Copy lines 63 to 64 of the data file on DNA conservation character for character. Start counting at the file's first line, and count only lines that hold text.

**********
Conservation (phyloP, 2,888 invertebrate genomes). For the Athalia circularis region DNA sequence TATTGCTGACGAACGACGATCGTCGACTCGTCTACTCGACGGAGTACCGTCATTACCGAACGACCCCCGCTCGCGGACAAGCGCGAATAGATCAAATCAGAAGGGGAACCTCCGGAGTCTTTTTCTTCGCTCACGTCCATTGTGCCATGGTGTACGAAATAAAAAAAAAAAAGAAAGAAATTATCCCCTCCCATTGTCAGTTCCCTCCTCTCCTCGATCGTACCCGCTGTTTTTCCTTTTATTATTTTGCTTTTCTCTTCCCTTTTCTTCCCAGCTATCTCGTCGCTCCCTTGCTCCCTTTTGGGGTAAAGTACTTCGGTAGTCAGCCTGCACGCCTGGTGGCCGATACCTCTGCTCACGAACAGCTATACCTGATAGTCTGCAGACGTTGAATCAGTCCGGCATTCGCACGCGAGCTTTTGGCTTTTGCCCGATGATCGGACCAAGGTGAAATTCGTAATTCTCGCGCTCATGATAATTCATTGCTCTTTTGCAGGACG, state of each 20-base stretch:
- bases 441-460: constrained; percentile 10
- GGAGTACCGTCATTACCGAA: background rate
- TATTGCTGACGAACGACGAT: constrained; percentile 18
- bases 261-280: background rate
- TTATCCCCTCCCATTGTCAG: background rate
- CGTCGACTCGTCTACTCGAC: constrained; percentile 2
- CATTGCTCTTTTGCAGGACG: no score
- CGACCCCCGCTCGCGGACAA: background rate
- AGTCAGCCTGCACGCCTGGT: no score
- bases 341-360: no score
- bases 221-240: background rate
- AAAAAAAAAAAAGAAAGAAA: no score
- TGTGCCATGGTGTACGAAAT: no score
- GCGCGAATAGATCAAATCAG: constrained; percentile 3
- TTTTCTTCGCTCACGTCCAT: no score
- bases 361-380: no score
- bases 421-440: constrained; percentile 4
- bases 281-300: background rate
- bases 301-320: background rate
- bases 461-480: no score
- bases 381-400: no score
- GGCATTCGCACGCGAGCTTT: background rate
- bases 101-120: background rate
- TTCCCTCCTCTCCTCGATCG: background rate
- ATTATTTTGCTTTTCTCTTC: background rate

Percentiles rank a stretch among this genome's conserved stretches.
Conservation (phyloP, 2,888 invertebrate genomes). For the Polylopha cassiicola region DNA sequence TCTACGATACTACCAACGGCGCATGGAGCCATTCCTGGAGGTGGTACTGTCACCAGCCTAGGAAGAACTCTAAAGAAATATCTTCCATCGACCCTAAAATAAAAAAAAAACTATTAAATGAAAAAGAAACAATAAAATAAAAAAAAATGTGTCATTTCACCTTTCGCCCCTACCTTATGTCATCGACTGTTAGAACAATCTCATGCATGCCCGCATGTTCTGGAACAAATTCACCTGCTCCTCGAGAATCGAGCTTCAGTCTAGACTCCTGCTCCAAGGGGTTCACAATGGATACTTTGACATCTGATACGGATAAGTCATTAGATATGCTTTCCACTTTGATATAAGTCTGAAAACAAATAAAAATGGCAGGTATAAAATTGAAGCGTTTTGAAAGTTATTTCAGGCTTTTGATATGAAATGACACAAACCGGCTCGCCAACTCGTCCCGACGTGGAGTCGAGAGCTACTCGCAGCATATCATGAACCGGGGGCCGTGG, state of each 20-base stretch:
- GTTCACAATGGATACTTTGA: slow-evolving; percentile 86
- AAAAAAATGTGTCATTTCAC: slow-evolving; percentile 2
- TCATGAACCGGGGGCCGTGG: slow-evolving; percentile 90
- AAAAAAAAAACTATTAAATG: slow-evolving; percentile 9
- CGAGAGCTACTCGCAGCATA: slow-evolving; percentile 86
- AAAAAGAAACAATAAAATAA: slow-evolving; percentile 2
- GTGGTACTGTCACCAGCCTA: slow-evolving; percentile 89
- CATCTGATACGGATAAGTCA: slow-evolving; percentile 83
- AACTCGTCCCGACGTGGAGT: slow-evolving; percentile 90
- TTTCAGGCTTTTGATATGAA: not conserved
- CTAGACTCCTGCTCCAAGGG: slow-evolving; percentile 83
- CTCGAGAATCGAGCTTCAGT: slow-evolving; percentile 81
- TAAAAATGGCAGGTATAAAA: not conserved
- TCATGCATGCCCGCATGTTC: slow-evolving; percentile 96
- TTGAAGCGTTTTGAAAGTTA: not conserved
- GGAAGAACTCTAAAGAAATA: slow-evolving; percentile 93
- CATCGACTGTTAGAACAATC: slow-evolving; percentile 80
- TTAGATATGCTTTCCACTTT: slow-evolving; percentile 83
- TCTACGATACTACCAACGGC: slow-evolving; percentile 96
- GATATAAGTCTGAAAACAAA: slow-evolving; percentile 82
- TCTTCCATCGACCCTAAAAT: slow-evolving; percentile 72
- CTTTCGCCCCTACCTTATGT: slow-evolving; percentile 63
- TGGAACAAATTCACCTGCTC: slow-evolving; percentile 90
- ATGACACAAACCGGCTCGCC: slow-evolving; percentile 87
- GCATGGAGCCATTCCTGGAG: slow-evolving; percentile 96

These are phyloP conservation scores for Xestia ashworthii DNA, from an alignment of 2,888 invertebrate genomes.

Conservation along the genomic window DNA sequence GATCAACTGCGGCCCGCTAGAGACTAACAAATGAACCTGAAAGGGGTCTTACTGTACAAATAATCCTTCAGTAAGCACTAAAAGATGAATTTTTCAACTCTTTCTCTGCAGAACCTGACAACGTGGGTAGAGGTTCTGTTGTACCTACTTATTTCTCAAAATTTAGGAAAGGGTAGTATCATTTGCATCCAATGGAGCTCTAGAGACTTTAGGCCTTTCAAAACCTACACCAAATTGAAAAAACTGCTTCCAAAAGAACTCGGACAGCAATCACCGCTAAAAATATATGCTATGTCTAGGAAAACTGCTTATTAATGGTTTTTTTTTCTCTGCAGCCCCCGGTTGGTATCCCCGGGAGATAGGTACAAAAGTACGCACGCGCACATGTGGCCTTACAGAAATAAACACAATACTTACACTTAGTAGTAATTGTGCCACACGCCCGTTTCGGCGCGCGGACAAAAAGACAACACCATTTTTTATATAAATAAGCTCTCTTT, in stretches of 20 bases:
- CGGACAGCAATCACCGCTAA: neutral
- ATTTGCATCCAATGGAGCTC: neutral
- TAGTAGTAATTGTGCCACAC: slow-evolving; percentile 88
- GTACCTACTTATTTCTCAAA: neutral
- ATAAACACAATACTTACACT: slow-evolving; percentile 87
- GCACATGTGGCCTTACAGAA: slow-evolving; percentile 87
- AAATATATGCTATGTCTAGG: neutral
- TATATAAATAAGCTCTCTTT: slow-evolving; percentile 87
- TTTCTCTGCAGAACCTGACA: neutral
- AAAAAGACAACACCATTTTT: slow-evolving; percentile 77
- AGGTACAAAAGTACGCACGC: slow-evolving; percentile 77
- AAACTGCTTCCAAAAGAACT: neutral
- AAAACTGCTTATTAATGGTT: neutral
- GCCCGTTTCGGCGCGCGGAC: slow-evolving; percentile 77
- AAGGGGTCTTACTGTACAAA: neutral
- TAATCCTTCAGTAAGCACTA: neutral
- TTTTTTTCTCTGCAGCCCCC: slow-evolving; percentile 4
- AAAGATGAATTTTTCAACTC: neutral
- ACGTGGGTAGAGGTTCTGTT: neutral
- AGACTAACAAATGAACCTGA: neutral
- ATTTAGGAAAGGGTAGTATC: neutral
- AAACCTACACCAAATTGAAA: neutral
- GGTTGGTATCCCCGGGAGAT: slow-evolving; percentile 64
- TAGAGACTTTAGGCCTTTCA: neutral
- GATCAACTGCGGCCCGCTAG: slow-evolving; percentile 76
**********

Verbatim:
- TATATAAATAAGCTCTCTTT: slow-evolving; percentile 87
- TTTCTCTGCAGAACCTGACA: neutral